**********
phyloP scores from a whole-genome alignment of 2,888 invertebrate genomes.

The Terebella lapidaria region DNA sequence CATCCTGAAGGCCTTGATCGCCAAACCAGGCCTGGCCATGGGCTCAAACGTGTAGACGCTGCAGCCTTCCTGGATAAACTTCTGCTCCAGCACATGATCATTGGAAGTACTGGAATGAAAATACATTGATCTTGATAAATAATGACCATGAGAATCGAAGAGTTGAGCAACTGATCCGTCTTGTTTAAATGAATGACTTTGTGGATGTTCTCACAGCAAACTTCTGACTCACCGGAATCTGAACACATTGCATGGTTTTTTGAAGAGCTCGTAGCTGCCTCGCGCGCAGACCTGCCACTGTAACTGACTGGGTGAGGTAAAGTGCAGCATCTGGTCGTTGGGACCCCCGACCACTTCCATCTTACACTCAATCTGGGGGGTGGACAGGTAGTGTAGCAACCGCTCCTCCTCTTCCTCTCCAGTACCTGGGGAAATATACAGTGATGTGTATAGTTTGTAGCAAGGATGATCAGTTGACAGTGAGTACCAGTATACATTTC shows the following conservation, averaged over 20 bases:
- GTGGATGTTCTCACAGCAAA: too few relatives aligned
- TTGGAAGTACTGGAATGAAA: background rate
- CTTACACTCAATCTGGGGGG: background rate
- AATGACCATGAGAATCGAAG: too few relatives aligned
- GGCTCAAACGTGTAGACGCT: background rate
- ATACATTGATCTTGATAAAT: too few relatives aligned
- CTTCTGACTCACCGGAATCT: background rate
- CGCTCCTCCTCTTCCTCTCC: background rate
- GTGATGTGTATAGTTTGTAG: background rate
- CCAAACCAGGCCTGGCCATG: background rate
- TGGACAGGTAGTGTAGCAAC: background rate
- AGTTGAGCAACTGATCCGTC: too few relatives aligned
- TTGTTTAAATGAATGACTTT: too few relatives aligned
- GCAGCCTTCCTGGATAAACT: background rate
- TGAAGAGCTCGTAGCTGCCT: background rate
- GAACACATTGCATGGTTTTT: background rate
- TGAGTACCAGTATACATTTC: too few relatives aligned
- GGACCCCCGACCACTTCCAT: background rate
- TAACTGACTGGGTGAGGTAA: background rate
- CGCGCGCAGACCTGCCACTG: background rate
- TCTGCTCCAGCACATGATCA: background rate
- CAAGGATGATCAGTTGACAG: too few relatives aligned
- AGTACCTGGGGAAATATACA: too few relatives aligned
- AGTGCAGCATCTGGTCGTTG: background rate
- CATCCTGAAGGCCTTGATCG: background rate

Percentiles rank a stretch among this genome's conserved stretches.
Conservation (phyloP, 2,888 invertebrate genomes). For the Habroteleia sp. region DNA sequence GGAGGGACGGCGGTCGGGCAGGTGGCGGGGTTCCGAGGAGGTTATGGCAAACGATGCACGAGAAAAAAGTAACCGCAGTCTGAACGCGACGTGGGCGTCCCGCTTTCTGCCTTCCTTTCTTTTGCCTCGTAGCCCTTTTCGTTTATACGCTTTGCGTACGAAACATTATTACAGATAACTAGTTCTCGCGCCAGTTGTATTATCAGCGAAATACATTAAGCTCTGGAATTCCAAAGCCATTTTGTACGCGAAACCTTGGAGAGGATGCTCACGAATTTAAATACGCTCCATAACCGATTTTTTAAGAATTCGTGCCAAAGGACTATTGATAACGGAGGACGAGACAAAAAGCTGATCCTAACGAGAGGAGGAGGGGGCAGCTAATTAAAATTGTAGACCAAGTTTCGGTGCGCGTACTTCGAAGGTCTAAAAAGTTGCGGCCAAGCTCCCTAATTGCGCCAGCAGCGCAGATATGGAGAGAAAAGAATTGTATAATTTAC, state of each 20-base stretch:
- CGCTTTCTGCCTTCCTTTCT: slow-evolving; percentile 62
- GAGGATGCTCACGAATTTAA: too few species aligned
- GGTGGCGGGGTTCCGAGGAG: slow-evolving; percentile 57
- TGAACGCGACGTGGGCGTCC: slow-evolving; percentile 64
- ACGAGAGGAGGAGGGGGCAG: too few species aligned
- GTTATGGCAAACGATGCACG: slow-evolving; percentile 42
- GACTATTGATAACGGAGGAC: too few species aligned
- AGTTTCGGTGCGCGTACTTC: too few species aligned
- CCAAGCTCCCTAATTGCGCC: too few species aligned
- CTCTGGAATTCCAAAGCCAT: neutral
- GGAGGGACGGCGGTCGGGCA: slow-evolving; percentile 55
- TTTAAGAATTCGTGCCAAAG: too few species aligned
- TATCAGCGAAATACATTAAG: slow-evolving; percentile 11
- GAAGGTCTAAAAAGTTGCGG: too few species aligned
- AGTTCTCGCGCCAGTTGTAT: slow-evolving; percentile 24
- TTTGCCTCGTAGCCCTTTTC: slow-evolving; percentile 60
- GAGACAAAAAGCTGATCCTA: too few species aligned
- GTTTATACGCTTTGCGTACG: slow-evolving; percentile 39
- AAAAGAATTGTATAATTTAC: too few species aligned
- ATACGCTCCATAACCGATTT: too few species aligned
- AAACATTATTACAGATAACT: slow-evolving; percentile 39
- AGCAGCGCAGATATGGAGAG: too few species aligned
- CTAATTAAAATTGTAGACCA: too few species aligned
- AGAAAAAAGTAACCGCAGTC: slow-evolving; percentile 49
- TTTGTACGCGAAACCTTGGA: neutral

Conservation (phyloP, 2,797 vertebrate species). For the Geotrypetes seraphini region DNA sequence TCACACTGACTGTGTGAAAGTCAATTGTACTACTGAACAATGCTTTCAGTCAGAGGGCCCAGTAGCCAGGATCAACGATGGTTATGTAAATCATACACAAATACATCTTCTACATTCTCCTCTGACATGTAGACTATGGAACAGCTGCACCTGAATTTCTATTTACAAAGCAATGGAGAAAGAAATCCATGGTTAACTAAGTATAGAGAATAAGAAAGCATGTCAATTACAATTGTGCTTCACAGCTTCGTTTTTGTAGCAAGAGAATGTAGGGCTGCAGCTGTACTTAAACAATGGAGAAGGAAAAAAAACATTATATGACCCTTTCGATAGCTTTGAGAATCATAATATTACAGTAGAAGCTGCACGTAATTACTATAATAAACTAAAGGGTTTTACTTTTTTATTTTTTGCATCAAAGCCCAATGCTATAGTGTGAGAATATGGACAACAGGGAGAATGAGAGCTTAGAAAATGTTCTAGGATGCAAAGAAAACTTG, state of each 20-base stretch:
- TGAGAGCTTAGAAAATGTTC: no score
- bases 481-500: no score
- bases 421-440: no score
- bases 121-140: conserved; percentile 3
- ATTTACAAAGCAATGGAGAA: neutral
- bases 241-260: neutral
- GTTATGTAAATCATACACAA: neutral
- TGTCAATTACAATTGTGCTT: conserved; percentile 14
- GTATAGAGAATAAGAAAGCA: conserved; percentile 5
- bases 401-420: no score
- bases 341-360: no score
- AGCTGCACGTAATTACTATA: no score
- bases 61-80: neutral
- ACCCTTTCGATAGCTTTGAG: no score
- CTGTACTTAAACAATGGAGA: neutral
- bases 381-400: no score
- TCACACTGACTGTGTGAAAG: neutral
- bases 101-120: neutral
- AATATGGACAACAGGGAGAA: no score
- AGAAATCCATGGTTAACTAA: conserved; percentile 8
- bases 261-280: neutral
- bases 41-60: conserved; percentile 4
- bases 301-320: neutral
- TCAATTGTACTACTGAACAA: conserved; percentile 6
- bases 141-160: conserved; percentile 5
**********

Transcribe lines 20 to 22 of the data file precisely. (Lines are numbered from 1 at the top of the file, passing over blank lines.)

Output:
- GGACCCCCGACCACTTCCAT: background rate
- TAACTGACTGGGTGAGGTAA: background rate
- CGCGCGCAGACCTGCCACTG: background rate